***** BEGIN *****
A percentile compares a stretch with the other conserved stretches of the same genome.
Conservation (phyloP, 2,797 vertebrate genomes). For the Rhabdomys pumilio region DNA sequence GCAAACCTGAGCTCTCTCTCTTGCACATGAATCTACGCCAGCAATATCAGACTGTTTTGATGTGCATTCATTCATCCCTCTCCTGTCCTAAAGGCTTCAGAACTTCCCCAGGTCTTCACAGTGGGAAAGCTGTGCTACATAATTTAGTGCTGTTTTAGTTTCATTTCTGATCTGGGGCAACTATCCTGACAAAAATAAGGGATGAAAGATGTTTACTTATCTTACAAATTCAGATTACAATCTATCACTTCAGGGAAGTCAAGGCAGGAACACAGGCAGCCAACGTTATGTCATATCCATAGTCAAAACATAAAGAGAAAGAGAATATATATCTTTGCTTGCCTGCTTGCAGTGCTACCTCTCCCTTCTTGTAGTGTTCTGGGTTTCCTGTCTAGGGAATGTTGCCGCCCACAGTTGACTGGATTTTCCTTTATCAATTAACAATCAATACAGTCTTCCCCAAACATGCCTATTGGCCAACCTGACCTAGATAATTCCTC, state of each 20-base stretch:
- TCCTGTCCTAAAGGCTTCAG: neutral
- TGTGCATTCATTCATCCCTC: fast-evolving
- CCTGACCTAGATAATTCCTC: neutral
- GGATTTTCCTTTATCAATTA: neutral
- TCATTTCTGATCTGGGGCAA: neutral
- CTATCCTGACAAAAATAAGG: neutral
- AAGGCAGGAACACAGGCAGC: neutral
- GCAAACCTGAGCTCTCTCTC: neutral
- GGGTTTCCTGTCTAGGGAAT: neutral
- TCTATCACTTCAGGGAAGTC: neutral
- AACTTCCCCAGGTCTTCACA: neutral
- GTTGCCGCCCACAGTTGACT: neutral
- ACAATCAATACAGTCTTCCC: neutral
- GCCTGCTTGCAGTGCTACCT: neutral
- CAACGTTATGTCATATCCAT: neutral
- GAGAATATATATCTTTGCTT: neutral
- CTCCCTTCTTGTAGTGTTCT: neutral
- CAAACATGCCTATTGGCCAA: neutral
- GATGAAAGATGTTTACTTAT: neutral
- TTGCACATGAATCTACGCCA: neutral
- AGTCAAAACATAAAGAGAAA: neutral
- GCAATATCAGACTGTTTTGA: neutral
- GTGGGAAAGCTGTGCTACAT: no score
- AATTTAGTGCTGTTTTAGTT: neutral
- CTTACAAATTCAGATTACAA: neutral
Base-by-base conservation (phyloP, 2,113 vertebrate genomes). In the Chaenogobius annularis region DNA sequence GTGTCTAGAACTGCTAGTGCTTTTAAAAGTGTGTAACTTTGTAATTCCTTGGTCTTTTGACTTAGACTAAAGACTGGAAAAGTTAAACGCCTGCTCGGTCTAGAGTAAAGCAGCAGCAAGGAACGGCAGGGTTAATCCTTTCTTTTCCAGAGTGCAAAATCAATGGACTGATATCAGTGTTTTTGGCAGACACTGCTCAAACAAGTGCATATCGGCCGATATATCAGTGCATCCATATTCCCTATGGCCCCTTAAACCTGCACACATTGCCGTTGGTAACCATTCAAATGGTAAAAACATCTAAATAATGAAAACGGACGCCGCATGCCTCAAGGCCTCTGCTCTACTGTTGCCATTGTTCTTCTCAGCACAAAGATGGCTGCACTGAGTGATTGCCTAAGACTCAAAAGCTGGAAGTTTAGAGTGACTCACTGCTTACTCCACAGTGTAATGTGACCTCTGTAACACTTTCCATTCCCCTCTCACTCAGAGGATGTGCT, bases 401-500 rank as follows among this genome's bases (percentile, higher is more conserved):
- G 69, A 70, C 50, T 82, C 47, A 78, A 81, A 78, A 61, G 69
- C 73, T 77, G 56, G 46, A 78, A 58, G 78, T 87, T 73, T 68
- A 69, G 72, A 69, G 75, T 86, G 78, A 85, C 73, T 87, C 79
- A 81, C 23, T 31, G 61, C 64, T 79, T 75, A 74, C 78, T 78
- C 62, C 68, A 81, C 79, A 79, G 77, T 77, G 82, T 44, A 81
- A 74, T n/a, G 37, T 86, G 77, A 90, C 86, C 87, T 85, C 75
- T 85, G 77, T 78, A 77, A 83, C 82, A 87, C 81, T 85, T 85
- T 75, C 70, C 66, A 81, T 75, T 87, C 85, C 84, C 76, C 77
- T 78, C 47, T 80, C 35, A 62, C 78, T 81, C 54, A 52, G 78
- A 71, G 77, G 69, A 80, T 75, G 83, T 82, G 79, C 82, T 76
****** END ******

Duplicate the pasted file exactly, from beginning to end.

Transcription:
A percentile compares a stretch with the other conserved stretches of the same genome.
Conservation (phyloP, 2,797 vertebrate genomes). For the Rhabdomys pumilio region DNA sequence GCAAACCTGAGCTCTCTCTCTTGCACATGAATCTACGCCAGCAATATCAGACTGTTTTGATGTGCATTCATTCATCCCTCTCCTGTCCTAAAGGCTTCAGAACTTCCCCAGGTCTTCACAGTGGGAAAGCTGTGCTACATAATTTAGTGCTGTTTTAGTTTCATTTCTGATCTGGGGCAACTATCCTGACAAAAATAAGGGATGAAAGATGTTTACTTATCTTACAAATTCAGATTACAATCTATCACTTCAGGGAAGTCAAGGCAGGAACACAGGCAGCCAACGTTATGTCATATCCATAGTCAAAACATAAAGAGAAAGAGAATATATATCTTTGCTTGCCTGCTTGCAGTGCTACCTCTCCCTTCTTGTAGTGTTCTGGGTTTCCTGTCTAGGGAATGTTGCCGCCCACAGTTGACTGGATTTTCCTTTATCAATTAACAATCAATACAGTCTTCCCCAAACATGCCTATTGGCCAACCTGACCTAGATAATTCCTC, state of each 20-base stretch:
- TCCTGTCCTAAAGGCTTCAG: neutral
- TGTGCATTCATTCATCCCTC: fast-evolving
- CCTGACCTAGATAATTCCTC: neutral
- GGATTTTCCTTTATCAATTA: neutral
- TCATTTCTGATCTGGGGCAA: neutral
- CTATCCTGACAAAAATAAGG: neutral
- AAGGCAGGAACACAGGCAGC: neutral
- GCAAACCTGAGCTCTCTCTC: neutral
- GGGTTTCCTGTCTAGGGAAT: neutral
- TCTATCACTTCAGGGAAGTC: neutral
- AACTTCCCCAGGTCTTCACA: neutral
- GTTGCCGCCCACAGTTGACT: neutral
- ACAATCAATACAGTCTTCCC: neutral
- GCCTGCTTGCAGTGCTACCT: neutral
- CAACGTTATGTCATATCCAT: neutral
- GAGAATATATATCTTTGCTT: neutral
- CTCCCTTCTTGTAGTGTTCT: neutral
- CAAACATGCCTATTGGCCAA: neutral
- GATGAAAGATGTTTACTTAT: neutral
- TTGCACATGAATCTACGCCA: neutral
- AGTCAAAACATAAAGAGAAA: neutral
- GCAATATCAGACTGTTTTGA: neutral
- GTGGGAAAGCTGTGCTACAT: no score
- AATTTAGTGCTGTTTTAGTT: neutral
- CTTACAAATTCAGATTACAA: neutral
Base-by-base conservation (phyloP, 2,113 vertebrate genomes). In the Chaenogobius annularis region DNA sequence GTGTCTAGAACTGCTAGTGCTTTTAAAAGTGTGTAACTTTGTAATTCCTTGGTCTTTTGACTTAGACTAAAGACTGGAAAAGTTAAACGCCTGCTCGGTCTAGAGTAAAGCAGCAGCAAGGAACGGCAGGGTTAATCCTTTCTTTTCCAGAGTGCAAAATCAATGGACTGATATCAGTGTTTTTGGCAGACACTGCTCAAACAAGTGCATATCGGCCGATATATCAGTGCATCCATATTCCCTATGGCCCCTTAAACCTGCACACATTGCCGTTGGTAACCATTCAAATGGTAAAAACATCTAAATAATGAAAACGGACGCCGCATGCCTCAAGGCCTCTGCTCTACTGTTGCCATTGTTCTTCTCAGCACAAAGATGGCTGCACTGAGTGATTGCCTAAGACTCAAAAGCTGGAAGTTTAGAGTGACTCACTGCTTACTCCACAGTGTAATGTGACCTCTGTAACACTTTCCATTCCCCTCTCACTCAGAGGATGTGCT, bases 401-500 rank as follows among this genome's bases (percentile, higher is more conserved):
- G 69, A 70, C 50, T 82, C 47, A 78, A 81, A 78, A 61, G 69
- C 73, T 77, G 56, G 46, A 78, A 58, G 78, T 87, T 73, T 68
- A 69, G 72, A 69, G 75, T 86, G 78, A 85, C 73, T 87, C 79
- A 81, C 23, T 31, G 61, C 64, T 79, T 75, A 74, C 78, T 78
- C 62, C 68, A 81, C 79, A 79, G 77, T 77, G 82, T 44, A 81
- A 74, T n/a, G 37, T 86, G 77, A 90, C 86, C 87, T 85, C 75
- T 85, G 77, T 78, A 77, A 83, C 82, A 87, C 81, T 85, T 85
- T 75, C 70, C 66, A 81, T 75, T 87, C 85, C 84, C 76, C 77
- T 78, C 47, T 80, C 35, A 62, C 78, T 81, C 54, A 52, G 78
- A 71, G 77, G 69, A 80, T 75, G 83, T 82, G 79, C 82, T 76